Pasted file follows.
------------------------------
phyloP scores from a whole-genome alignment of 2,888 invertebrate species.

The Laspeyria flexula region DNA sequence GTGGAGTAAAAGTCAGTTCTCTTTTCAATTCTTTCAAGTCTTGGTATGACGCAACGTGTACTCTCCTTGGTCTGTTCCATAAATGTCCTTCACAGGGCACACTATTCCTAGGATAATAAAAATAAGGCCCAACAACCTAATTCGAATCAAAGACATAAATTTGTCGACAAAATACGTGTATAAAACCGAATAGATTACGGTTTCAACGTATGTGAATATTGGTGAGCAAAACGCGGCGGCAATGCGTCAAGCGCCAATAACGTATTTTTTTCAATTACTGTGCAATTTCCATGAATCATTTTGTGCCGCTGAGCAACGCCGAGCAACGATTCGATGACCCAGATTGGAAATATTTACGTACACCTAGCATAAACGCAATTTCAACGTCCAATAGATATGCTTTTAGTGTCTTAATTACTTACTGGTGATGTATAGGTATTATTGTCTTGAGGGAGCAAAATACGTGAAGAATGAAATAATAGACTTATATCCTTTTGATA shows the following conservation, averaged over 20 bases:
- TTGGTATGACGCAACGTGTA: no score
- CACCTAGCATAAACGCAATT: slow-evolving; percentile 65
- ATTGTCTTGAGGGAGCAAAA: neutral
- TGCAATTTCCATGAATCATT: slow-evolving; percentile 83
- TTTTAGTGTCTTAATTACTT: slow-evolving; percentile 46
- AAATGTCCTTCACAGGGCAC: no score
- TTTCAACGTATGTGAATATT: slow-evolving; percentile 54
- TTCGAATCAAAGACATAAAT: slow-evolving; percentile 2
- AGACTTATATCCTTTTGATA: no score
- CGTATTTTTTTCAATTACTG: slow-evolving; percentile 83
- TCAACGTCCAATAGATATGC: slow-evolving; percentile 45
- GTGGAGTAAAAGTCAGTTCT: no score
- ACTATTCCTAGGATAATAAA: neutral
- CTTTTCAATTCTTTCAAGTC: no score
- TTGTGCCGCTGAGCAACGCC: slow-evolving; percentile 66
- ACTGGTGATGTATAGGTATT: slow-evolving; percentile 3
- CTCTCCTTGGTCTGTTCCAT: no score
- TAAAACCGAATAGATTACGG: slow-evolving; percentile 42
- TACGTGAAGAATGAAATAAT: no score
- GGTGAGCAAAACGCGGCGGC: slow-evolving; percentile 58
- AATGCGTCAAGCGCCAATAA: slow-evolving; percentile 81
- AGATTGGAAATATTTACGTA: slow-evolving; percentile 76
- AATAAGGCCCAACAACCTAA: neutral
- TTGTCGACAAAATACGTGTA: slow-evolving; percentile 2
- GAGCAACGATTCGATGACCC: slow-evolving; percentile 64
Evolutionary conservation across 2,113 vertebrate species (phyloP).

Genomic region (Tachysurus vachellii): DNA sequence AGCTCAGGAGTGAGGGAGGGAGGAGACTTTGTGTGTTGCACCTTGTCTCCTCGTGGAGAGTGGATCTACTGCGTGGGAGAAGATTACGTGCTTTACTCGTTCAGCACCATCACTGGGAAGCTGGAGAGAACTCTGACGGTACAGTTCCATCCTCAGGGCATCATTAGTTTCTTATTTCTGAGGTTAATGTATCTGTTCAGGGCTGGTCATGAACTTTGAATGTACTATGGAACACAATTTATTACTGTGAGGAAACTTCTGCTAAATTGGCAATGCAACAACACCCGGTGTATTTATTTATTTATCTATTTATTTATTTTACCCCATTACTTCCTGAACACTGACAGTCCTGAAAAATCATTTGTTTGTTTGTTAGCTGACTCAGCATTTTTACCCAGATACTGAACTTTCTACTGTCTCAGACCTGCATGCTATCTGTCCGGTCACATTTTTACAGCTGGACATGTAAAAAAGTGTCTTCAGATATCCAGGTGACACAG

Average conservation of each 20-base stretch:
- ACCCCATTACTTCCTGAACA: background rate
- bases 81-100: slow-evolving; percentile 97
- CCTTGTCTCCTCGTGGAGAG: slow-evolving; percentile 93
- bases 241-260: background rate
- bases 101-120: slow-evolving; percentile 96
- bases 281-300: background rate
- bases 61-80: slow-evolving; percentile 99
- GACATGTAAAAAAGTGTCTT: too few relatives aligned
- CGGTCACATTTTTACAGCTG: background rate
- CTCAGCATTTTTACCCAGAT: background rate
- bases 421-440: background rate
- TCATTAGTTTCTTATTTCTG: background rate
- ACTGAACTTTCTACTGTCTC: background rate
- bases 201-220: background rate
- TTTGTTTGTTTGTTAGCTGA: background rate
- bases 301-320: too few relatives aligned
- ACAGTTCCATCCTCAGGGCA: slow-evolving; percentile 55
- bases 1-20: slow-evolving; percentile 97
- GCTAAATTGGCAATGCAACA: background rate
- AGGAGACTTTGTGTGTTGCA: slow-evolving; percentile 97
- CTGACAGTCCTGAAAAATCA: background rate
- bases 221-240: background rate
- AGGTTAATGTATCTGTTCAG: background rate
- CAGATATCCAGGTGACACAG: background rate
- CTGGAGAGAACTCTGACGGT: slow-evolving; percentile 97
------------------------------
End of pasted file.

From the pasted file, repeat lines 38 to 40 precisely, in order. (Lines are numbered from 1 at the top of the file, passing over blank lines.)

- GACATGTAAAAAAGTGTCTT: too few relatives aligned
- CGGTCACATTTTTACAGCTG: background rate
- CTCAGCATTTTTACCCAGAT: background rate